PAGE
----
The emphasis on integrated, rather than isolated, teaching is especially relevant with respect to interventions directed toward individuals with severe disabilities. Many of these individuals experience difficulty acquiring and then generalizing skills, making it all the more important that skills are taught in the contexts in which they will most likely be used. This is the case regardless of whether students are in segregated or inclusive educational settings (Calculator, 1988; Calculator & Black, 2010).
2.2 Communication challenges of persons with severe disabilities
For purposes of this paper, the term ‘individuals with severe disabilities’ refers to children and adults with severe to profound intellectual disabilities and accompanying challenges in other areas that may include vision, hearing, movement, behavior, and communication. Regarding the latter, all three expressive modes may be impacted.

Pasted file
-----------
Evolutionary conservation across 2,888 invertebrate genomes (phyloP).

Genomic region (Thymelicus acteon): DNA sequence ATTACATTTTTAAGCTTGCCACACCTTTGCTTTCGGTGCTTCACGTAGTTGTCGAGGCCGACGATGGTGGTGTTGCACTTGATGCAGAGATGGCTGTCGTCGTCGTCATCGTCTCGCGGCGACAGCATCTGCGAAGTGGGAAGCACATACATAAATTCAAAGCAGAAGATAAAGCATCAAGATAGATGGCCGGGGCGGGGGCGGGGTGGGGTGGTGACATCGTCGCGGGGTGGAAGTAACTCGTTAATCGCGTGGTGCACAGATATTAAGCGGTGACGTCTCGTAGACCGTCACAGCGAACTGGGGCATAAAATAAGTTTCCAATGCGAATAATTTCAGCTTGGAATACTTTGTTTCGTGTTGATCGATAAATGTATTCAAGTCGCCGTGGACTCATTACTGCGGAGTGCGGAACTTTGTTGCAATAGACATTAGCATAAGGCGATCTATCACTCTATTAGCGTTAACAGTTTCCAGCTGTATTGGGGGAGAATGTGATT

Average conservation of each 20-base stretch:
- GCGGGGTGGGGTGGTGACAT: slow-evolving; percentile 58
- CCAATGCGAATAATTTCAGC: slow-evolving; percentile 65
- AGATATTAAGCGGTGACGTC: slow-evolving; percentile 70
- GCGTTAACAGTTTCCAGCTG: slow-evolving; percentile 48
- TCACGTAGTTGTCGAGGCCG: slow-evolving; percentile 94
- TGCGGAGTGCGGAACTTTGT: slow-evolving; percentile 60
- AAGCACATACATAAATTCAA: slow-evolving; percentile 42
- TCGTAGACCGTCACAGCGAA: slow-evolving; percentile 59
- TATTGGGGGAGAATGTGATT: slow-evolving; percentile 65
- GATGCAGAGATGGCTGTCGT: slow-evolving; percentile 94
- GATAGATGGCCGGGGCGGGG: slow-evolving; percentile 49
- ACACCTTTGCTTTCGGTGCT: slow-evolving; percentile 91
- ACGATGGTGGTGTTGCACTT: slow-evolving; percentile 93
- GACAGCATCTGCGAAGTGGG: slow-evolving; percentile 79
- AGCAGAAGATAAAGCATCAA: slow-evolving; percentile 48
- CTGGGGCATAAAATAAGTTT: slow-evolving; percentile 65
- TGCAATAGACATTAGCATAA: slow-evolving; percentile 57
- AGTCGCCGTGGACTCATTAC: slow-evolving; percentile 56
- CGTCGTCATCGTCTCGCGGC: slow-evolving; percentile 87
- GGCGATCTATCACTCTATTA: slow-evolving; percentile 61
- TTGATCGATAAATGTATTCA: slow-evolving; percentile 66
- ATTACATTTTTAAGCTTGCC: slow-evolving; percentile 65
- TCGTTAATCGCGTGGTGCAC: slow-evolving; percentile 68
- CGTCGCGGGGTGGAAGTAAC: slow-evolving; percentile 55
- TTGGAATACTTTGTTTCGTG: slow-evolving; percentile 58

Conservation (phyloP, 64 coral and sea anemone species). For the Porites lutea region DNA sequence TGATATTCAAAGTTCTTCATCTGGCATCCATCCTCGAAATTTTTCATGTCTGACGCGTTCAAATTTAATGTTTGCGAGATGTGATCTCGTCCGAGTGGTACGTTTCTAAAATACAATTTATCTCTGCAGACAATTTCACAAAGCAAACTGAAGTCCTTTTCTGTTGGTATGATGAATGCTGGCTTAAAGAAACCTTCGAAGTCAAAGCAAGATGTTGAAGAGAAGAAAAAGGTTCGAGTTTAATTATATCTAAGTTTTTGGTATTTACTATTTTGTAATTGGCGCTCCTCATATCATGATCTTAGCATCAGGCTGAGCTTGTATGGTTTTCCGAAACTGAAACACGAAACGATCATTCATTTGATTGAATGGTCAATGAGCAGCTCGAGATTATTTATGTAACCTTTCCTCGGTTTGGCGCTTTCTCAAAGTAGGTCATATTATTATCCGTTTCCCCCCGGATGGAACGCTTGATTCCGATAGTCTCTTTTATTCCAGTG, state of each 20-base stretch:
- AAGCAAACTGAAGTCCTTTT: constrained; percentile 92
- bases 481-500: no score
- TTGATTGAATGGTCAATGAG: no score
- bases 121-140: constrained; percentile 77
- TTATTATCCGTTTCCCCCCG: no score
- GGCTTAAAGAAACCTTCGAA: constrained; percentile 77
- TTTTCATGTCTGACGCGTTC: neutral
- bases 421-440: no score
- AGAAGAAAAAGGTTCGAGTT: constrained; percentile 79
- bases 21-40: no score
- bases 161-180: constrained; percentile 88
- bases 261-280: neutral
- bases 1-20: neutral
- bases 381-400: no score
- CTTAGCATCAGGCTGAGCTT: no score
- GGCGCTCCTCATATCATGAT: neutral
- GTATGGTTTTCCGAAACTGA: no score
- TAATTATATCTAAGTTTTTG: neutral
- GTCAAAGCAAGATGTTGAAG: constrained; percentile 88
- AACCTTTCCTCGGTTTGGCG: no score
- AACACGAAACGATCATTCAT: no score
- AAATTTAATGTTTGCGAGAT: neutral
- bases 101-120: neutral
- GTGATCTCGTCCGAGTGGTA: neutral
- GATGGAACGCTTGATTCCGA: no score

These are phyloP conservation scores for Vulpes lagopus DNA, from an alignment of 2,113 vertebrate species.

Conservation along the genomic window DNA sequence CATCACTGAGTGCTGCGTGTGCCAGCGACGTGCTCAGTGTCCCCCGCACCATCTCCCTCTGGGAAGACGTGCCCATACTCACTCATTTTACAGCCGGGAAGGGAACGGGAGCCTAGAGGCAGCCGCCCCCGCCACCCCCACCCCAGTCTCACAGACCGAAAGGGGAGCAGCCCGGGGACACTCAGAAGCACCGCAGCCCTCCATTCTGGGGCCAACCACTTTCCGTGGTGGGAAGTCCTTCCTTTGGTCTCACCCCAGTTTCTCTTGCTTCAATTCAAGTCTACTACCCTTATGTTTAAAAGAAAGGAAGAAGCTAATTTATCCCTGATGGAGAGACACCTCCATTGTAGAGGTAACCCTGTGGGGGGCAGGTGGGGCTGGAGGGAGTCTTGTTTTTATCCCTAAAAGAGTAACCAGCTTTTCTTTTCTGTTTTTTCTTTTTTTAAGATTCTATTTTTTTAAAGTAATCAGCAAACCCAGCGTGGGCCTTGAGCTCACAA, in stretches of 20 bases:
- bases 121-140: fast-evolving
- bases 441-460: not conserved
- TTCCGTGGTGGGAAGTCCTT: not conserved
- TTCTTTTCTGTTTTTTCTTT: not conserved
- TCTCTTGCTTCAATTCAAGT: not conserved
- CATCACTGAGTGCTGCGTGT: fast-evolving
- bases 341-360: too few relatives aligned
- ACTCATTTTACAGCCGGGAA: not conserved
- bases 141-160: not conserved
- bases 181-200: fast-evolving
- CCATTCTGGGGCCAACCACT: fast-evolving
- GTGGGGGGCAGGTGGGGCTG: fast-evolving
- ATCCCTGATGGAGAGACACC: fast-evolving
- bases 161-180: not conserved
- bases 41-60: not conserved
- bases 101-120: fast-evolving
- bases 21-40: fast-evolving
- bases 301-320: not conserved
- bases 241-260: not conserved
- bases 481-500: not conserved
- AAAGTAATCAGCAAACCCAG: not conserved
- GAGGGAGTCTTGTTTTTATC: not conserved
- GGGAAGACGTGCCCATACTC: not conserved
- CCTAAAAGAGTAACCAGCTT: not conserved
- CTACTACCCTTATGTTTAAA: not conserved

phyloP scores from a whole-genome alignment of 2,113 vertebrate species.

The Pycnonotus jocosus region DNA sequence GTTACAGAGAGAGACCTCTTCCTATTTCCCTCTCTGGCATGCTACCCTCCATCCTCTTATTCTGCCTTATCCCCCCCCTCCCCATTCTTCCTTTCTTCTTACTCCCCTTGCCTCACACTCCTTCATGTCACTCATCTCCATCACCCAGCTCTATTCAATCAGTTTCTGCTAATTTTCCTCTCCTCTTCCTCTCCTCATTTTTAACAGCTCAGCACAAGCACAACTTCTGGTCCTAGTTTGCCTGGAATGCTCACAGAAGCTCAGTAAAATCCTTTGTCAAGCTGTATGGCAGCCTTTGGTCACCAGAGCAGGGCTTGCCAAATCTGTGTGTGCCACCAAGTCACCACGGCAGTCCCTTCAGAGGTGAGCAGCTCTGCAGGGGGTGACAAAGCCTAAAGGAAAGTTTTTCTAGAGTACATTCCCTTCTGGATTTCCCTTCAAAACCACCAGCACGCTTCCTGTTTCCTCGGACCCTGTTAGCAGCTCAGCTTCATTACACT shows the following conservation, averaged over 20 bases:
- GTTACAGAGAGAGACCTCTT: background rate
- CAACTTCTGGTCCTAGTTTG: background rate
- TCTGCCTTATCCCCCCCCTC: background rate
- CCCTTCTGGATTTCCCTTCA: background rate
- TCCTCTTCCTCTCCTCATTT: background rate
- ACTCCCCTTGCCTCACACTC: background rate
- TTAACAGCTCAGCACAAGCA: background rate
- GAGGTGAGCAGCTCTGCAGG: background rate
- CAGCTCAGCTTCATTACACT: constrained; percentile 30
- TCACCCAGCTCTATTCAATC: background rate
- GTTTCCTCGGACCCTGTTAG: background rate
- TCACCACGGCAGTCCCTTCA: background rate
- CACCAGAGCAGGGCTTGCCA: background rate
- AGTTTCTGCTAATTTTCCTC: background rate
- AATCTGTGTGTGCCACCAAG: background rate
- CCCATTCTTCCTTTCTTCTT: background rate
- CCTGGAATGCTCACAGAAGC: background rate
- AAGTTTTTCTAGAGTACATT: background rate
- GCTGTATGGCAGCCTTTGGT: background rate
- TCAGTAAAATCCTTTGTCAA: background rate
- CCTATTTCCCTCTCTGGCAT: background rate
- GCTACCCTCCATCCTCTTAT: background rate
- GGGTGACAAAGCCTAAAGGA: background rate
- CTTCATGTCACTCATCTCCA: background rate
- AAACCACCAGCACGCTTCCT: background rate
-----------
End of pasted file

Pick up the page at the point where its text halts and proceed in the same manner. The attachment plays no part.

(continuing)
Vocally, a large percentage of these individuals have little or no understandable speech. They may instead rely heavily on unintelligible vocalizations and a limited number of word approximations.
Additional problems are often observed in the gestural mode. For example, due to cognitive challenges they may have difficulty learning signs for abstract concepts. Even when such signs are attainable, motor difficulties may prevent them from executing these signs accurately. This means their signs may not only be difficult for communication partners with signing background to interpret, but also for those who have such background but are unaware of the modified versions of signs a particular individual uses. In such cases, listeners may need to rely on the child’s parent or another familiar adult to translate the meanings of these signs.